Sugar manufacturers are a happy lot as they continue to see earning triggers strengthen. On one hand, the sugar prices – in both the international and the domestic arena – remain supportive, the sugarcane price rise has been as per expectations. 


Notably, government measures on increasing ethanol blending are providing structural change for the sugar industry. More diversion of sugarcane towards ethanol production and blending should help maintain domestic demand-supply balance. The combined effect of the above factors is expected to improve the earnings profile and growth trajectory for the sugar producers. The integrated sugar producers remain best placed.

Sugar production in India touched 11.6 million tonnes (mt) till 31st December’21, as per the Indian Sugar Mills Association (ISMA’s) press release. Uttar Pradesh produced 3.1 mt sugar which was a decline of 22% YoY. While the delayed start of the sugar season has been one reason, it is the higher diversion of sugar for ethanol production that has kept sugar production under check. The higher diversion of sugarcane towards ethanol production is positive for the profitability of the sugar producers as well as taking care of excess sugar production. The sugar season or SS22 had started with an initial estimate (October’21) by ISMA at 30.5 mt (net of 3.4mt on diversion for ethanol production compared to 2.1 mt diversion in SS21. The Sugar season starts from 1st October and ends 30th September. With consumption expected at 25-26 mt, and adding the opening balance of sugar at the start of the year, the surplus could have been bigger if diversion towards ethanol production didn’t take place.

Indian government urges distilleries to maximize ethanol production

The lower sugar surplus is supporting domestic sugar prices. Domestic sugar prices (Delhi M-30) have remained in the range of 36-38/kg since the season began and are higher 4 to 10% YoY since 1st Oct’21 suggests J M Financial Data. Global prices too have remained at $0.18-0.20 per pound in the past 2 months which have helped Indian sugar mills in export contracts, said analysts at J M Financial. India has contracted over 3.8mnt of exports in the current season without any subsidy assistance from the government as the international prices remain firm.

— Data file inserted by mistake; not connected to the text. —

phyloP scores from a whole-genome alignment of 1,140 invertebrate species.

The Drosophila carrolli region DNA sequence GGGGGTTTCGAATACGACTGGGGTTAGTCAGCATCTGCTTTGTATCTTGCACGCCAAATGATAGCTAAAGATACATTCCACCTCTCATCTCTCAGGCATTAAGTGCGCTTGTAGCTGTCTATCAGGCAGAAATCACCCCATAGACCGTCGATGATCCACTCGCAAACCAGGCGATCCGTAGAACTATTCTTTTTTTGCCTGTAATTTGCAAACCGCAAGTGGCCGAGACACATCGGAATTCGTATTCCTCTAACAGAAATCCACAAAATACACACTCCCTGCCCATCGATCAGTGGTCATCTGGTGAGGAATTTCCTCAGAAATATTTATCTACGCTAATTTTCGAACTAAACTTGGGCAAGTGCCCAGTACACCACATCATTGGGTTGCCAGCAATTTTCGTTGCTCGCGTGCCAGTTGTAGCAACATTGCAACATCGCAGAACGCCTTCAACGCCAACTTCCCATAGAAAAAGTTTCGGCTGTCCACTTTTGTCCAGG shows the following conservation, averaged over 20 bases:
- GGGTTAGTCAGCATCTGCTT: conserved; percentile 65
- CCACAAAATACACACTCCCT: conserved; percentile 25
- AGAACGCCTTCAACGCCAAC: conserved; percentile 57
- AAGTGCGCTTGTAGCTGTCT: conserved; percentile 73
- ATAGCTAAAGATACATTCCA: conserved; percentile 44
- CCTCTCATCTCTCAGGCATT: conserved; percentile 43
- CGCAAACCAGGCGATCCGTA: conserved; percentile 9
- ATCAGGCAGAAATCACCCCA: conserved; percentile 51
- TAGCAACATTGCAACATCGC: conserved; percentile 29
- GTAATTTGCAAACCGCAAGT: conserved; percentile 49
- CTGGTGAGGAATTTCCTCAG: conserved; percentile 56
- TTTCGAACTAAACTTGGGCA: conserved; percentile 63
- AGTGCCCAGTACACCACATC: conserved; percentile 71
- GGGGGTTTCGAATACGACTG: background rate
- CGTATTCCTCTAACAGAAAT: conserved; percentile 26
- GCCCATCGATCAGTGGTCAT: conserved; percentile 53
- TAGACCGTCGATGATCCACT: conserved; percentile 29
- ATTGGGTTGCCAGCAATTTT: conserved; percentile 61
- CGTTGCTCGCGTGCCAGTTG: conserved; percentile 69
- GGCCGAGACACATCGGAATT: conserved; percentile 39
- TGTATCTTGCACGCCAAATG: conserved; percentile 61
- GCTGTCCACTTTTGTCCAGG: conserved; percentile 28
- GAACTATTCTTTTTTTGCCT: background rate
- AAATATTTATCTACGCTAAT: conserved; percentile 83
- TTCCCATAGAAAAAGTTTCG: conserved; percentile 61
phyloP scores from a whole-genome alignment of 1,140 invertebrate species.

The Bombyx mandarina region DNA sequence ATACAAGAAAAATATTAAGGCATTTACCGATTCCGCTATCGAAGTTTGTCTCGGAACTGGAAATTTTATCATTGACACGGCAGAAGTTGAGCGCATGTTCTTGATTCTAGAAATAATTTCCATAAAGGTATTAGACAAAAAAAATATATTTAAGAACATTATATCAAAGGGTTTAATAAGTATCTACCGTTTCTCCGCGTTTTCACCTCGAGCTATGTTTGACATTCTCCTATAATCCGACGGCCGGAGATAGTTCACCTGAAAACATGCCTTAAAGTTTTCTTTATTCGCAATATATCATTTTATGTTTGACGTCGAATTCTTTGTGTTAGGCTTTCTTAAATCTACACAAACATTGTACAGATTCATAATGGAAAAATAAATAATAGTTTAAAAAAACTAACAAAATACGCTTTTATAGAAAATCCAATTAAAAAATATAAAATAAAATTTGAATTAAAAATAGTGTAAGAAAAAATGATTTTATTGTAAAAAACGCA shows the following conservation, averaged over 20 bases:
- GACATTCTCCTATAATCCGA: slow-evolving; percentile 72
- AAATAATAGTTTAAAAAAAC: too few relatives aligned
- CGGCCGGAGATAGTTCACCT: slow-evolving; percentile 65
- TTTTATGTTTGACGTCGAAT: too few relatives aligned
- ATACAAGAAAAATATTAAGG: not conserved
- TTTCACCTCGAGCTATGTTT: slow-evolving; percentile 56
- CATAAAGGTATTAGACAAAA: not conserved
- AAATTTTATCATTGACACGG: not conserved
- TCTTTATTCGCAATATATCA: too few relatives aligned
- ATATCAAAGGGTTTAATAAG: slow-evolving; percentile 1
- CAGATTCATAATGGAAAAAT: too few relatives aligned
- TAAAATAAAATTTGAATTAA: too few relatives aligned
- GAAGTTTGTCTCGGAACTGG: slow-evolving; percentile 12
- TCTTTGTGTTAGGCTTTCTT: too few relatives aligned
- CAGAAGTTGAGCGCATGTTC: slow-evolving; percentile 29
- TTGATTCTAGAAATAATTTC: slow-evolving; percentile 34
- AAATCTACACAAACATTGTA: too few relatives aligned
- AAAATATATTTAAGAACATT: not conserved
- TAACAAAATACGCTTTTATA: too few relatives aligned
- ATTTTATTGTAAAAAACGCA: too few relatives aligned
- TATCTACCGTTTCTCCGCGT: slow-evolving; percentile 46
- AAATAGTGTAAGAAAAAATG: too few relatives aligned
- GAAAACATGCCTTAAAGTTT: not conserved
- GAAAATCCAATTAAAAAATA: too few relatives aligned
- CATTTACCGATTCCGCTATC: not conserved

For Sugar manufacturers the positive also is that sugar cane prices have not moved up much. The central government had increased Fair and Remunerative Price (FRP) of sugarcane to 290 a quintal, an increase of 5 a quintal. The UP SAP (State Advisory Price) also increased by 25 a quintal, which was in line with street expectations. The profitability of the manufacturers there was not to see any significant impact.

The rising ethanol production however is providing a bigger trigger and remains the main earnings driver. In 2014, ethanol blending was only 1.5% i.e just 38 Crore litres but today blending has increased to 8% i.e 300 Crore litres in 2021, said analysts at Prabhudas Lilladher.

They add that to achieve the 20% blending target by 2025, India will need to produce 10-11 billion litres of ethanol, of which 6-6.5 billion litres will come from sugarcane. As the manufacturers are expected to gain, they are gearing up their capacities to encash the opportunity. Balrampur Chini Mills Ltd is increasing its ethanol capacity by 1.8x to 30 Crore litre, Triveni Engineering & Industries Ltd too is growing its ethanol capacity 1.8 times to 20 crore litre by 2024. Others such as Dwarikesh Sugar Industries, Avadh Sugar and Energy Ltd, Dhampur Sugar mills ltd and Dalmia Bharat Sugar too are not much behind growing capacities 2-3.6 times to 3-10 crore Liters by 2024. This will support earnings growth.

Ethanol production grew in 2020-21

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